Scholarster

Nick, who needs an “about” page, passes on an anecdote regarding his brother finding a valuable social link while writing his dissertation by posting to his blog. Seb Paquet hooked me up with Liz Lawley, and we collaborated on writing a (sadly unsuccessful) grant proposal.

I wonder if there are similar anecdotes. It seems to me too early to think about this systematically, but a collection of these kinds of stories might yield something valuable in terms of scholarly blogging.

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7 Comments

  1. Posted 9/5/2003 at 3:20 pm | Permalink

    Yes… yes, you’re right I need an about page. But on topic, I’m hoping we see an increase in the number of academics having experiences like my brother’s. Blogging just seems to be a natural extension to traditional academic publishing.

  2. Posted 9/6/2003 at 12:20 pm | Permalink

    If you don’t mind my asking (and you can certainly email me if you don’t want to post it for everyone to see) what sort of grant were you and Liz Lawley going for? I work for the University of Wisconsin and I’m always trying to push for more “blogosphere-type” work to get done. Perhaps there’s a way to continue the effort?

  3. Alex
    Posted 9/6/2003 at 12:59 pm | Permalink

    Background and a few documents on the grant may be found here. Liz, correct me if I’m wrong, but I have a feeling that one of the reasons it may not have been as strong as it could have been was that the focus was fairly loose: i.e., it was a grant that would establish a center for generating research. I’m now assembling materials for a grant that would more specifically hone in on ways of making the connections you bloged about–tacit connection between scholars–less tacit. It will most likely have a bibliographical element to it, as well as drawing on ways of automagically categorizing blog entries: sort of a “waypath for academics.”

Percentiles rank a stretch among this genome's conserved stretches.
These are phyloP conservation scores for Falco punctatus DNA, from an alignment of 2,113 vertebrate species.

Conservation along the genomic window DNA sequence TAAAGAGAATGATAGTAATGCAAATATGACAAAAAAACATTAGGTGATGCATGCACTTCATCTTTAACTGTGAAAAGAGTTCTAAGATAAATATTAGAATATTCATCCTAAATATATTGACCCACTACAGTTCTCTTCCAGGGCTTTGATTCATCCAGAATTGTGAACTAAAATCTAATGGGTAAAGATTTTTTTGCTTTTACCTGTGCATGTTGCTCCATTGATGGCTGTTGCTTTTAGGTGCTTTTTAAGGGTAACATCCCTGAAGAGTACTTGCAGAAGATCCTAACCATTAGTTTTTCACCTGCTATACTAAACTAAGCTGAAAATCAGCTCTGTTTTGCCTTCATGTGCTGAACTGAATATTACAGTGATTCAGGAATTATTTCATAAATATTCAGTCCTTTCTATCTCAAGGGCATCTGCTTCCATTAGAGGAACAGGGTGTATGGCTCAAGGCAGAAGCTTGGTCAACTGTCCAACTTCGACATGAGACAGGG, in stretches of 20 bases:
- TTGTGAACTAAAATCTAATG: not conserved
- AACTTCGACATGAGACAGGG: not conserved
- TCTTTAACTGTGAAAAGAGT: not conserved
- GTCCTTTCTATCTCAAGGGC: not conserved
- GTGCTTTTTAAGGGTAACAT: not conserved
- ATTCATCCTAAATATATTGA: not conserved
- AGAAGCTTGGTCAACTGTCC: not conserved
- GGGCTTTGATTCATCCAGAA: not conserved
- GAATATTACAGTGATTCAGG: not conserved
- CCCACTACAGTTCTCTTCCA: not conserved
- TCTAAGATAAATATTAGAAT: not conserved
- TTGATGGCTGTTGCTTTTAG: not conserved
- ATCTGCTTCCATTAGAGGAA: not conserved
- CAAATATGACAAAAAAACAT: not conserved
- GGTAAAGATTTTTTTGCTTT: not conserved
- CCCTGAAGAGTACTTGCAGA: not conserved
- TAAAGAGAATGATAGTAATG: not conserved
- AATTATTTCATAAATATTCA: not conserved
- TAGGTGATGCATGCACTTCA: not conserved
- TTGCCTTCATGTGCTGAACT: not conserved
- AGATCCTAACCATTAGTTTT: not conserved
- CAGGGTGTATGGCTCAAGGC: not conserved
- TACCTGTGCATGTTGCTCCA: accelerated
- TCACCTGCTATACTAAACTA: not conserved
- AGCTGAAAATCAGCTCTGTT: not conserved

4. Posted 9/7/2003 at 4:05 pm | Permalink

    Neat idea guys, I didn’t realize that was the grant you were talking about. I actually followed the blogging you were doing about it at the time but lost track of what was happening after it was submitted.

  5. Posted 9/7/2003 at 5:50 pm | Permalink

    Well, what would it take to create an online tool to allow bloggers with similar scholarly interests to form “valuable social link[s]”? A database? Something more ambitious? Through my blog, I’ve made links with several scholars I would not otherwise know. I’d be willing to participate in the creation of some sort of resource that faciliates such links: I have some PHP and *sql skills. I play well with others. I don’t run with scissors.

  6. Posted 9/7/2003 at 8:05 pm | Permalink

    I’m not convinced these kinds of connections can ever be effectively automated. At least not until we’ve found really good ways (which don’t exist yet) of operationalizing trust and friendship values.

    It worked between me and Alex for multiple reasons, all of which would be hard to replicate. First, we both had a high level of trust in Seb. Second, the timing happened to be right for both of us to be working on such a project. Third, we were geographically close by, so it made it possible to cement things with in-person meetings. If any of those factors had been missing, it probably wouldn’t have happened.

  7. Posted 9/7/2003 at 9:29 pm | Permalink

    Liz, the tech won’t do it for us, of course, but I think there are some ways we can improve the chances of the “accidental” collisions. George, toolbuilding is certainly a vital component of this, I think the build & forget model may not be the most effective path. No single tool will help this to occur. I would want to do a few things:

    1. Look at some of the anecdotal ways in which these connections happen. Find out whether elements of such occurrences could be encouraged using a set of tools.

    2. Work through a participatory design that makes use of a lot of existing blogging tools to allow for freeform exchange.

    Central to this is the idea that scholars–and I mean the rather attenuated view of university researchers here–tend to work within similar bounds.

    Very important is to look at ways of extracting information related to the “traditional” literature, and doing this in such a way that it is a natural part of discourse. I would like to experiment with tools that look at what a post is about and identify what literatures and specific articles may be involved. I think this bibliographic element is the most important starting point, and the one with the most legs and background.

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